recognizing that "whether . . . property is separate or marital is determined by the statutory definition and is not determined by legal title"Summary of this case from Hvozdovic v. McGuire
47026 No. 0751-90-2
Decided April 2, 1991
(1) Domestic Relations — Spousal Support — Standard. — Where changed circumstances are demonstrated, the Code provides for the continuing jurisdiction of the trial court where changed circumstances are demonstrated to increase, decrease, or terminate a spousal support award.
(2) Domestic Relations — Equitable Distribution — Classification of Property. — Whether the property is separate or marital is determined by the statutory definition and is not determined by legal title.
(3) Domestic Relations — Equitable Distribution — Classification of Property. — Marital property is property acquired by each party during the marriage which is not separate property; if property does not fall within the definition of separate property, it must be classified as marital property.
Ronald M. Maupin (Gardner Maupin, on briefs), for appellant.
Carroll E. Smith, for appellee.
Wife appealed the decision of the circuit court which terminated spousal support upon the occasion of the husband's retirement. Husband appealed the decision classifying the marital residence as the wife's separate property (Circuit Court of Spotsylvania County, William H. Ledbetter, Jr., Judge).
The Court of Appeals reversed, holding that the trial court erred in terminating spousal support upon the husband's retirement and in classifying the marital residence.
Reversed and remanded.
This domestic relations appeal raises questions concerning the trial judge's decision to terminate spousal support upon the occasion of the husband's retirement and his decision to classify the marital home as the wife's separate property. We conclude that the trial court erred in each of these decisions and, therefore, reverse the decree.
Husband and wife, married since 1965, purchased their marital residence in 1973. The husband paid the $5,000 downpayment and made all the mortgage payments until the parties first separated in 1980. On March 17, 1981, the parties executed a property settlement agreement in anticipation of a pending divorce action. In the agreement, the husband conveyed his entire interest in the marital residence to the wife. In 1981, the parties reconciled and terminated the divorce action, and the husband resumed making the mortgage payments on the residence. The legal title to the residence, however, remains in the wife's name.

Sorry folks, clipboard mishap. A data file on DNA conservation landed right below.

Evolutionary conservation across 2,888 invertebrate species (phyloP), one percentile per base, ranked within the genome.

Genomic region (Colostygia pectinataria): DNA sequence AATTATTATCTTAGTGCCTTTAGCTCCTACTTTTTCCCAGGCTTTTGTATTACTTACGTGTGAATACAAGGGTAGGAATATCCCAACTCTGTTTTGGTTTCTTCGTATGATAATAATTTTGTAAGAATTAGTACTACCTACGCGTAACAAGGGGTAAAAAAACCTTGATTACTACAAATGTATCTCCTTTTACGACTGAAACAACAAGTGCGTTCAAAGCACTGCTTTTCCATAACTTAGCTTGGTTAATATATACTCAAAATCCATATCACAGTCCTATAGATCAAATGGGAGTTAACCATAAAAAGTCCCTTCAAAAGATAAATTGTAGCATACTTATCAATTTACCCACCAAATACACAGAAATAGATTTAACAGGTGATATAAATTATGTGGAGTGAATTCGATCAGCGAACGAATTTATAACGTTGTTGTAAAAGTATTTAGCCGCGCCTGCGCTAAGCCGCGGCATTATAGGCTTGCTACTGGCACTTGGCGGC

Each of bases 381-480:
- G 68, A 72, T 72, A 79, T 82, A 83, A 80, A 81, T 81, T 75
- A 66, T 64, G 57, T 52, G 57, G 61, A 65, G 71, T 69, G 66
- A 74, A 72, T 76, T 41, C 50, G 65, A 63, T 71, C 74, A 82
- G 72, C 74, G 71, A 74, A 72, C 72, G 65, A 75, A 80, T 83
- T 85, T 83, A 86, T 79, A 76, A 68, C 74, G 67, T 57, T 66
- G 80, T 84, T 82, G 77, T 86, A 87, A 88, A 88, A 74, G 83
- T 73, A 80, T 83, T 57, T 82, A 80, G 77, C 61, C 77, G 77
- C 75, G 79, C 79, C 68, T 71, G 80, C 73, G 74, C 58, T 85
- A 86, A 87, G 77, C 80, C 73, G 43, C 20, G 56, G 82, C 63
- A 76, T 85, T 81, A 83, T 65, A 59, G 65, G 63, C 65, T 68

In 1985 or 1986, the husband moved from the marital home and has not returned. On October 29, 1986, the husband sought a divorce from the wife.
The husband originally presented evidence that his take-home pay was $551.59 every two weeks from his job as water plant operator for the Marine Corps. He later testified that his pay had been reduced to $504.00 every two weeks. As of June 16, 1988, the husband was fifty-two years old. He testified that he planned to retire at age fifty-five and begin drawing pay from his government retirement plan. By June 16, 1988, the husband had accumulated $26,965.72 in retirement benefits, and the husband estimates he will receive $900 a month from the plan upon retirement. The husband also stated that he quit a part-time job as a security officer in December, 1987, due to high blood pressure and diabetes.
The wife has worked on and off as a private nurse since the parties married. During the proceedings, the wife was working 16-32 hours a week, making $5.00 an hour before taxes. She testified that her doctor does not want her to work because of her bad health, which includes angina and high blood pressure. The wife was 60 years old on March 3, 1989. Her only retirement benefits will come from social security, which the wife estimates will be around $300 per month. The wife's monthly mortgage payment on the house is $284. The wife also takes care of her mother, who is in poor health and has lived with the wife from the time the husband and wife married until the present. The mother receives $275 a month from social security. The parties do not have any children from the marriage.
The husband testified that the house is worth between $75,000 and $80,000. The wife testified that it is worth $45,000, with $27,000 due on the mortgage.
In his report, the commissioner recommended that the trial court grant the wife a divorce based on willful desertion, require the husband to pay to the wife fifty percent of the marital share of his retirement benefits as he receives them, and require the husband to pay $300 a month to the wife in spousal support until his retirement. Further, the commissioner found that the marital residence is marital property and that the husband should receive a monetary award of $25,000.
In a letter opinion, the trial court affirmed the commissioner's findings as to the grounds for divorce and the award of spousal support. The trial court found, however, that the marital residence is the wife's separate property and, therefore, the commissioner erred in awarding the husband a monetary award. The court also rejected the commissioner's recommendation that the husband pay the wife a percentage of his retirement benefits.
(1) The wife argues that the trial court erred in ordering the husband's spousal support obligation to end upon his retirement. Similarly, in Thomas v. Thomas, 217 Va. 502, 229 S.E.2d 887 (1976), the wife complained that the trial court erred in limiting support payments from her husband to two years. The Court held that the trial court's action was error "as it is not supported by the record." Id. at 505, 229 S.E.2d at 890. The Court pointed out that Code Sec. 20-109 provides continuing jurisdiction for a trial court "where changed circumstances are demonstrated, to increase, decrease or terminate" a spousal support award. Id. However, the Court found that the record was devoid "of any evidence that [the wife's] need or [the husband's] ability to provide for that need would substantially change within the immediate or reasonably foreseeable future." Id.